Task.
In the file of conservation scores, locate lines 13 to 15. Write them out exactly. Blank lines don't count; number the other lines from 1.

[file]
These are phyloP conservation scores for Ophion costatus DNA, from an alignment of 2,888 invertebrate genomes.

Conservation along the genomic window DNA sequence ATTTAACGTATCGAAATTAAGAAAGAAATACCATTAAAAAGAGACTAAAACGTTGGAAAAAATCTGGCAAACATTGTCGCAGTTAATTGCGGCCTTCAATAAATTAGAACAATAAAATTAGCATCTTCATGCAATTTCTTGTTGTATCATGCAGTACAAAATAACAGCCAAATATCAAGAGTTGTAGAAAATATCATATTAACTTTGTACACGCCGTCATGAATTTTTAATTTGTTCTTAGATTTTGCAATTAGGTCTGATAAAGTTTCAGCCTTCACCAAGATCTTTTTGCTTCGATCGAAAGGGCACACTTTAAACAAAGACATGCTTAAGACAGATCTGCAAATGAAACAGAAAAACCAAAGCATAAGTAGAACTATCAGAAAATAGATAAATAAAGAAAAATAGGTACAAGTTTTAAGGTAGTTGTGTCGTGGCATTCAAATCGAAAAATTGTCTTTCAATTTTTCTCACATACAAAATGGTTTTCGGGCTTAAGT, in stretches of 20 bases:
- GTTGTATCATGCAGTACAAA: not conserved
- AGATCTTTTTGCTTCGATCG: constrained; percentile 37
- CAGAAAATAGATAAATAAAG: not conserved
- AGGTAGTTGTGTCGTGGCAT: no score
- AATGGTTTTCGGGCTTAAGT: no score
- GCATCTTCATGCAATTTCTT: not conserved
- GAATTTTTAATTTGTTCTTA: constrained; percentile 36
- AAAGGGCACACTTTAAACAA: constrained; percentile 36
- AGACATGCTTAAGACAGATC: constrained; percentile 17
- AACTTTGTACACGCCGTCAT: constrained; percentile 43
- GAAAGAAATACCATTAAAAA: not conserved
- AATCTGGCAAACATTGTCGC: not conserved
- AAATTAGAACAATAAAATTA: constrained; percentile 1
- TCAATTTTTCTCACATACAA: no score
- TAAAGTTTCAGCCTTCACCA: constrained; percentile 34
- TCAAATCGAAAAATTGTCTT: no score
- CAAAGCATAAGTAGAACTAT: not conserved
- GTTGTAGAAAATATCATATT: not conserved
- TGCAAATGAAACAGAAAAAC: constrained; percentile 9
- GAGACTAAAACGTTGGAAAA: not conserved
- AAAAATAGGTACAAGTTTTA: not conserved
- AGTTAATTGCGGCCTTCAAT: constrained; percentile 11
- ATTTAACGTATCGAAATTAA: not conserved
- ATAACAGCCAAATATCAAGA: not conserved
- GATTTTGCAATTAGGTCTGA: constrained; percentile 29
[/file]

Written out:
- GAAAGAAATACCATTAAAAA: not conserved
- AATCTGGCAAACATTGTCGC: not conserved
- AAATTAGAACAATAAAATTA: constrained; percentile 1